adult male

Tree Swallow

The popularity of the bluebird has been a boon to the Tree Swallow, which nests in holes of exactly the same size, and has taken advantage of bluebird houses over much of North America. In regions with no such ready supply of artificial nest sites, the swallows must compete with other cavity-nesting birds, arriving early in spring to stake out territories. Unlike other swallows, Tree Swallows eat many berries (especially bayberries), allowing them to survive through wintry spells when other insect-eaters might starve.

adult male

Violet-green Swallow

A small swallow of the west, nesting from Alaska to central Mexico. Similar to the Tree Swallow in appearance and also in behavior, nesting in tree cavities and in birdhouses; it also will nest in rock crevices of cliffs in rugged terrain. Flocks are often seen flying high over mountain pine forests or over steep canyons.

adult male

Barn Swallow

One of our most familiar birds in rural areas and semi-open country, this swallow is often seen skimming low over fields with a flowing, graceful flight. It seems to have adopted humans as neighbors, typically placing its nest in barns or garages, or under bridges or wharves; indeed, it is now rare to find a Barn Swallow nest in a site that is not manmade. The species is also common across Europe and Asia, wintering to southern Africa and South America.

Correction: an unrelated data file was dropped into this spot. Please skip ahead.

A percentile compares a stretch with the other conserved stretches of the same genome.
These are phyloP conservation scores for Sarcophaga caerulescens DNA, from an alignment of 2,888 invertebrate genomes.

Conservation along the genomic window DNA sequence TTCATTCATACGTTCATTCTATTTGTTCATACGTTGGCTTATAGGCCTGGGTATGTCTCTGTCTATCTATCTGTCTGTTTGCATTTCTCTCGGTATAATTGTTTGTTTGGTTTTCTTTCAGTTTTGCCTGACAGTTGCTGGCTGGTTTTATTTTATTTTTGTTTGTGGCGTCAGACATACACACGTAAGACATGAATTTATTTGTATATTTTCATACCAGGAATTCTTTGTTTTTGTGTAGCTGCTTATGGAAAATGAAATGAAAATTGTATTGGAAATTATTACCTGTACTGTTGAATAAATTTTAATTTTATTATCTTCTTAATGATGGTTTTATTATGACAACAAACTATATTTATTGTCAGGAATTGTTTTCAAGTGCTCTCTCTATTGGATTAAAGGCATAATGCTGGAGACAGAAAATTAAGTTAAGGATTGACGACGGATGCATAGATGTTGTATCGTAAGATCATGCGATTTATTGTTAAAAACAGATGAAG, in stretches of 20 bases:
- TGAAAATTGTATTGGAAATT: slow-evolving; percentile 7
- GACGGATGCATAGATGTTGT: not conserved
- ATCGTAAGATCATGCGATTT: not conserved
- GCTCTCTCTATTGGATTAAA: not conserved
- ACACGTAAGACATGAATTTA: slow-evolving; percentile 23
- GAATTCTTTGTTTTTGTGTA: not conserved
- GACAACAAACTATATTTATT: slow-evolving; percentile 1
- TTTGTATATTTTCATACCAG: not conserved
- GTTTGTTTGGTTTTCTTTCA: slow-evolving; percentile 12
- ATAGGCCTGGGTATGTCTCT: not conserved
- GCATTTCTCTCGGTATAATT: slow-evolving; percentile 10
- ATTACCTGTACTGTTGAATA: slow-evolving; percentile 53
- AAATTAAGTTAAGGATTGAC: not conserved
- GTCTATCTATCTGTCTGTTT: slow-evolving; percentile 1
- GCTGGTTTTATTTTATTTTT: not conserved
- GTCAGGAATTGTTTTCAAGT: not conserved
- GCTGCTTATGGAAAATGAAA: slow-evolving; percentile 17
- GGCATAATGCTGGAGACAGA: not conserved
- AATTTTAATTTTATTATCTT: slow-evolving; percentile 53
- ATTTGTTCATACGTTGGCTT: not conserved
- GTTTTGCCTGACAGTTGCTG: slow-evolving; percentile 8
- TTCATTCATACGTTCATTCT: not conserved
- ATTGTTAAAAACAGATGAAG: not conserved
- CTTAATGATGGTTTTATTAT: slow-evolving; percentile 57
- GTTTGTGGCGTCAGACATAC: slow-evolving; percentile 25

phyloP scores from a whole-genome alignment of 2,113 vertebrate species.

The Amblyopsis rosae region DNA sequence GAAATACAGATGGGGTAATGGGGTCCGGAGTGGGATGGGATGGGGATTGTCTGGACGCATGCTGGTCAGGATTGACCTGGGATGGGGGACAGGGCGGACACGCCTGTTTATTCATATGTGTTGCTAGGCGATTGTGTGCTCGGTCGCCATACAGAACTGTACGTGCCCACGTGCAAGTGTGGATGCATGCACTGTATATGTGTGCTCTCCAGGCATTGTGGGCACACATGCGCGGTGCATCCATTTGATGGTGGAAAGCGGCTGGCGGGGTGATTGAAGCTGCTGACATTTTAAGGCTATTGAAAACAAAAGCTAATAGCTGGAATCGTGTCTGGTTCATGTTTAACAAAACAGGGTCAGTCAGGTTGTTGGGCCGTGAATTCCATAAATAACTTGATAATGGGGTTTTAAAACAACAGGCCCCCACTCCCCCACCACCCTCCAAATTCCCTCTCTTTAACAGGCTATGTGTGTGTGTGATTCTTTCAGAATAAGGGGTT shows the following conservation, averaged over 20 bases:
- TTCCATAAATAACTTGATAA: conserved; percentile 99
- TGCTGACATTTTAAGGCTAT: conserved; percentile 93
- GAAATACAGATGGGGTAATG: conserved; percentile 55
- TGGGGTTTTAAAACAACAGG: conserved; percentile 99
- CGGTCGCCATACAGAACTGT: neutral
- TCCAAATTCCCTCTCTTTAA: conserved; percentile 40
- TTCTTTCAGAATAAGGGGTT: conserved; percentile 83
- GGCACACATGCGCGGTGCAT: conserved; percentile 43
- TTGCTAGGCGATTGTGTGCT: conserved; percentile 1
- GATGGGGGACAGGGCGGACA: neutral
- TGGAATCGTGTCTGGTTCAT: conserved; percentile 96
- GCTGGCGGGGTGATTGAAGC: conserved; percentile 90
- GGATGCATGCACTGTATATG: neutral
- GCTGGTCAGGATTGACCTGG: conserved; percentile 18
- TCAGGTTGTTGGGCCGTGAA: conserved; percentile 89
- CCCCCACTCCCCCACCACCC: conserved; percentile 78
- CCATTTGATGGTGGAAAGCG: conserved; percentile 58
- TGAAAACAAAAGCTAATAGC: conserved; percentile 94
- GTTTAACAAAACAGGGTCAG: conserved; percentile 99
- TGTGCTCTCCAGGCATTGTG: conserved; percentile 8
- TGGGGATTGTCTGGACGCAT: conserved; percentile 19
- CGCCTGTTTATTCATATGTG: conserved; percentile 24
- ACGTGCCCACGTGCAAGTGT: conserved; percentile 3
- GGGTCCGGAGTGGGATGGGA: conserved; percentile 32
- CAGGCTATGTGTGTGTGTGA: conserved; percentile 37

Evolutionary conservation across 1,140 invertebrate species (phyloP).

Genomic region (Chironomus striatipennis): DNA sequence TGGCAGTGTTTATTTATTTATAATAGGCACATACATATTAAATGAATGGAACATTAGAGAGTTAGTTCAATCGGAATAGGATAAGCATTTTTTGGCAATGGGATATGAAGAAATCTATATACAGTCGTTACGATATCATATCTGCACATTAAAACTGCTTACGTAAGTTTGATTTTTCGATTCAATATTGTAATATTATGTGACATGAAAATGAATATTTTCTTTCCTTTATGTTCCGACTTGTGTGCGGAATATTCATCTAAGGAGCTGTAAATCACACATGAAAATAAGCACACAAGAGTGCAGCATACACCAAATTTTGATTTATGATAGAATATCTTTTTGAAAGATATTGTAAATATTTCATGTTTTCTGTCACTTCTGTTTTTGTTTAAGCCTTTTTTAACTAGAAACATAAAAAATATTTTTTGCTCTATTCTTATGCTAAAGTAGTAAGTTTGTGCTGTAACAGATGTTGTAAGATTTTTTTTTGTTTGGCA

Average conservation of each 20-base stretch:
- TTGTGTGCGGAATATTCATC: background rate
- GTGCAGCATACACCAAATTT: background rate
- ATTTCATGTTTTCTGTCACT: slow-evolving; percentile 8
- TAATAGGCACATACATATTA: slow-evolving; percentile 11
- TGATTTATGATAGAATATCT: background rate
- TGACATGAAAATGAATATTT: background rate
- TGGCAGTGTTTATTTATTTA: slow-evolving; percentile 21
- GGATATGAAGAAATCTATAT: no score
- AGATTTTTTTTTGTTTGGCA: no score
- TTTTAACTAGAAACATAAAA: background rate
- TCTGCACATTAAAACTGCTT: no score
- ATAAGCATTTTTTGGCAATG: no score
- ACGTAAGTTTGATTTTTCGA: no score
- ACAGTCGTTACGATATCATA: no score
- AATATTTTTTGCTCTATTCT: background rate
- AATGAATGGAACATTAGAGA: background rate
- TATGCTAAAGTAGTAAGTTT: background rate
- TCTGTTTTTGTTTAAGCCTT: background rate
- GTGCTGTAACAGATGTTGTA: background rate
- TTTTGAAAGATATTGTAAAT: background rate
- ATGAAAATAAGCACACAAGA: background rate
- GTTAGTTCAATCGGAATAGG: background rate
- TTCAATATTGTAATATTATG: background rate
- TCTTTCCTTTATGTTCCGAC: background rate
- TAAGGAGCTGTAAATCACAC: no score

adult

Cave Swallow

As recently as the 1960s, this was a rare bird in the United States. It nested only in a few southwestern caves, plastering its cuplike mud nest against the walls in the dimly lit interior. Since then it has "learned" to nest in artificial sites, in culverts and under bridges, and it has become a common summer bird across much of Texas and southern New Mexico (with an outlying colony in Florida). In some places, Cave Swallows may actively compete with Cliff Swallows for these artificial nest sites.

adult

Cliff Swallow

This swallow is probably far more common today than when the Pilgrims landed. Originally it built its jug-shaped mud nests on the sides of cliffs. However, the sides of barns and the supports of bridges provided sheltered sites that were far more widespread than the natural ones. Taking advantage of these artificial locations, the species has invaded many areas where it never nested before. Although it is continuing to spread in the east, it is still more common in the west, where practically every culvert and highway bridge seems to have its own Cliff Swallow colony.

adult male

Purple Martin

Graceful in flight, musical in its pre-dawn singing, this big swallow is one of our most popular birds. Almost all Purple Martins in the east now nest in birdhouses put up especially for them. Martin housing has a long history: some Native American tribes reportedly hung up hollow gourds around their villages to attract these birds. Purple Martins migrate to South America for the winter, but before leaving, they may gather to roost in groups of thousands in late summer.